Next time you are waiting at a red light while on your bike, you may want to begin practicing a technique called the ‘track stand.’ As you come to a stop, but before putting a foot on the ground, turn your front wheel about 70 or 80 degrees to the right or left. If your bike is not facing uphill, turn the front wheel facing uphill. This means that your wheel will probably be turned to the left, since most often in non-British countries, the road curves uphill toward the centerline, so that rainwater will run off. Keep steady pressure on one of the pedals, but balance the tendency to roll backward, downhill. With practice, you will find that you can come to a stop and never have to put a foot on the ground. You will be able to rock slightly back and forth, balancing between rolling back and pushing forward.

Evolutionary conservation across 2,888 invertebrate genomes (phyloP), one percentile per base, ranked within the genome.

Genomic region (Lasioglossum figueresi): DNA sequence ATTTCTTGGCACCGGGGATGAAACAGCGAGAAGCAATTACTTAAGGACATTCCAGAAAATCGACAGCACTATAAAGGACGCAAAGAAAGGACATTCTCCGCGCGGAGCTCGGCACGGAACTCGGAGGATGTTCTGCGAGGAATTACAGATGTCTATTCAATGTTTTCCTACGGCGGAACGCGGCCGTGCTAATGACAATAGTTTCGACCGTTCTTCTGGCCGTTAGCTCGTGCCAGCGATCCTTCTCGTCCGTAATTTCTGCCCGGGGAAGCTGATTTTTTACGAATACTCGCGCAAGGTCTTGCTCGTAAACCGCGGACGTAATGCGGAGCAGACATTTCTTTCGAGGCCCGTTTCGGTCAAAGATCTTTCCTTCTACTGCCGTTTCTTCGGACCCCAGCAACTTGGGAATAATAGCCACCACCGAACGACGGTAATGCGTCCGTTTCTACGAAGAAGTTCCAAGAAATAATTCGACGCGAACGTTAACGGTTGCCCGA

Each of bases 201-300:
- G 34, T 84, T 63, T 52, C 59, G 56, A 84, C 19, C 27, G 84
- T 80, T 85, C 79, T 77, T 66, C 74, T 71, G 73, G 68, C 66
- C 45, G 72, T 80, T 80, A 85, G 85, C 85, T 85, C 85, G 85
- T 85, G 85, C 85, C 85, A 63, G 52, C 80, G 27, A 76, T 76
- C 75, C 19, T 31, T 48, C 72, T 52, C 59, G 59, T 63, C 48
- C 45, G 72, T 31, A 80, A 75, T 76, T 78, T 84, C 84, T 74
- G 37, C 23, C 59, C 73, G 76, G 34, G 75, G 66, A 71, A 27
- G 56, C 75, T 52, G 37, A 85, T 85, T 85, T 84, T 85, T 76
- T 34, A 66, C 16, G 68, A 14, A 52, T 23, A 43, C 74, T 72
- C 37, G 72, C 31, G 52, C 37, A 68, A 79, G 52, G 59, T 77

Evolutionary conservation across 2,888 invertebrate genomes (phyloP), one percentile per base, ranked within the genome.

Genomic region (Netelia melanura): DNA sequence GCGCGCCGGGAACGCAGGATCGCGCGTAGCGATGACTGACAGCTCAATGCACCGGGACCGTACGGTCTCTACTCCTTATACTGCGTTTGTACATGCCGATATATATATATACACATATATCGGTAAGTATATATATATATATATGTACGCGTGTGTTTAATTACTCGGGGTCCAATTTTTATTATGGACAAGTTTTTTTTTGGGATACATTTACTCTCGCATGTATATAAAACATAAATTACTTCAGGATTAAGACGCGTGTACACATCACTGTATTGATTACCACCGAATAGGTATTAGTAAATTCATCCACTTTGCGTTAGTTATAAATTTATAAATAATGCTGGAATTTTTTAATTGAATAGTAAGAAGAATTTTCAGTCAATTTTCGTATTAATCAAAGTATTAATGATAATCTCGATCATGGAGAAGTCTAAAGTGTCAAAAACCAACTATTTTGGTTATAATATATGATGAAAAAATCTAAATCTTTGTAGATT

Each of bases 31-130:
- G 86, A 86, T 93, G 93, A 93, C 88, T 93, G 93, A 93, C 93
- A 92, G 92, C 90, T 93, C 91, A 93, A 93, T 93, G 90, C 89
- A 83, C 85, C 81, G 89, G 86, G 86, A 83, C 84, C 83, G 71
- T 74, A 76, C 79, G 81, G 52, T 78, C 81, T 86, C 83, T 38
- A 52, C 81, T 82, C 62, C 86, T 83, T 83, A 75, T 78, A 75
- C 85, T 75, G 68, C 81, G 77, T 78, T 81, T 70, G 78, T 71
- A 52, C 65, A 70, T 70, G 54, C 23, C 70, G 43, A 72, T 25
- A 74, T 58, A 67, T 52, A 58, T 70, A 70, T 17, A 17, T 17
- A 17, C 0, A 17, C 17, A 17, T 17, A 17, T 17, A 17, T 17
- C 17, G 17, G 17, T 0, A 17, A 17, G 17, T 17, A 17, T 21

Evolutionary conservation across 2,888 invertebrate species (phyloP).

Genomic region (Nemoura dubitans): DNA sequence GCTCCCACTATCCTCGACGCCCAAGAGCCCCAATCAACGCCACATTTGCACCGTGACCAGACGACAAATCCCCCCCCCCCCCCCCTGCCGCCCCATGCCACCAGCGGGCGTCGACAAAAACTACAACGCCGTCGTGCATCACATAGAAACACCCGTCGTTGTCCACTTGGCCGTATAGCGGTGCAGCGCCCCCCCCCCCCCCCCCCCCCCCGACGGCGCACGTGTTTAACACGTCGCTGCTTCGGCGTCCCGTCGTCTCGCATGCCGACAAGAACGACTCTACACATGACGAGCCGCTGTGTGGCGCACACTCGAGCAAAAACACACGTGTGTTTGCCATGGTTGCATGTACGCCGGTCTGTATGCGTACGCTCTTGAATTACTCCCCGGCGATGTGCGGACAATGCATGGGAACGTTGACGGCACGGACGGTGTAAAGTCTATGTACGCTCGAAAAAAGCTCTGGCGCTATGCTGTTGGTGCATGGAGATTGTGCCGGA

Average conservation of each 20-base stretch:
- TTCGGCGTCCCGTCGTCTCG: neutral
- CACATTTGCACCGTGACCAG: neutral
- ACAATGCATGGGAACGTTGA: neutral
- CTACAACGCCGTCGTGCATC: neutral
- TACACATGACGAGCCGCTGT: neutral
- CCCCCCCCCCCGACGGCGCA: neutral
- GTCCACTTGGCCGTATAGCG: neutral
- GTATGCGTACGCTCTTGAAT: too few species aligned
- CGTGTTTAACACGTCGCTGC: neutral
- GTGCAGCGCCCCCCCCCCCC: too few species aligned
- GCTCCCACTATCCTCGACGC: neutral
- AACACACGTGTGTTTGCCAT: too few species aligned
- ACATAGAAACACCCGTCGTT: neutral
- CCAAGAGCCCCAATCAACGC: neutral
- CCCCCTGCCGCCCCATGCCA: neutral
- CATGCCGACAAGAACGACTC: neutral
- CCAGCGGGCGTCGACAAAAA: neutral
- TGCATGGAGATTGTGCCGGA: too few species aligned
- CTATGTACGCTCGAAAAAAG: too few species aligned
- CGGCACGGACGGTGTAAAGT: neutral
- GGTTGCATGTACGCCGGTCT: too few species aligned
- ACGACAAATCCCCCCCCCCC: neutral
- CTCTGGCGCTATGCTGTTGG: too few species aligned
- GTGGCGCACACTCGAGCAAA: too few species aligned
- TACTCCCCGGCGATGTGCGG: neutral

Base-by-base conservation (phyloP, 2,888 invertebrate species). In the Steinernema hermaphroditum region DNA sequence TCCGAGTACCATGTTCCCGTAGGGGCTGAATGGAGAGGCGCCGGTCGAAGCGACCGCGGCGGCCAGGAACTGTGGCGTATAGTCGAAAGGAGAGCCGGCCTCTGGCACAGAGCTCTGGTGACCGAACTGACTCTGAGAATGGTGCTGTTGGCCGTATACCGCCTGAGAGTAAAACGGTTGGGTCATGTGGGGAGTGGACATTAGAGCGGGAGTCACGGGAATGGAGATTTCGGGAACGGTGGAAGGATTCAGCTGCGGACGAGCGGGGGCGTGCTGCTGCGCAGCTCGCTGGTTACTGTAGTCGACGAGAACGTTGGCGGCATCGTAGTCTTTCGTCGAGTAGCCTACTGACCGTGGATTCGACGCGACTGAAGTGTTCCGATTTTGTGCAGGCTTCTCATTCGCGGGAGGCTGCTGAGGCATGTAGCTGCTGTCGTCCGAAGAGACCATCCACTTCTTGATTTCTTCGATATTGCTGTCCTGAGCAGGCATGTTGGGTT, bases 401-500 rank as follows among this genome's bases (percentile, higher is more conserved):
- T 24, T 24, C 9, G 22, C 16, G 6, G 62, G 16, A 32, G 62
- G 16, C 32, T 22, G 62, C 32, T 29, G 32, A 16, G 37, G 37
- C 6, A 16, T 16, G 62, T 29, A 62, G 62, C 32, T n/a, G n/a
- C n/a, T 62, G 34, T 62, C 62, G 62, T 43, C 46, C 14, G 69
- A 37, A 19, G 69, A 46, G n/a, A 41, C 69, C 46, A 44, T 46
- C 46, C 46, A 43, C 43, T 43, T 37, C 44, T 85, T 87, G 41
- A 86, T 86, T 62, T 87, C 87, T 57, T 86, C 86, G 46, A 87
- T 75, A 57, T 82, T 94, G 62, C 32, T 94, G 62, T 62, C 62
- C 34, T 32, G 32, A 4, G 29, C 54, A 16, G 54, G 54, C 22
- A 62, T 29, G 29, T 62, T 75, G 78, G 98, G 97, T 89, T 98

This trick is used extensively by road racers who don’t want to deal with repositioning a foot on a pedal when it is time to resume riding. For the mountain biker, it helps develop fine control of the bike at slow speeds such as when you are biking along a narrow cliff.
The fellow in the picture above is using a fixed-gear bike (a ‘fixie’) but it can be done on almost any kind of two-wheeled machine.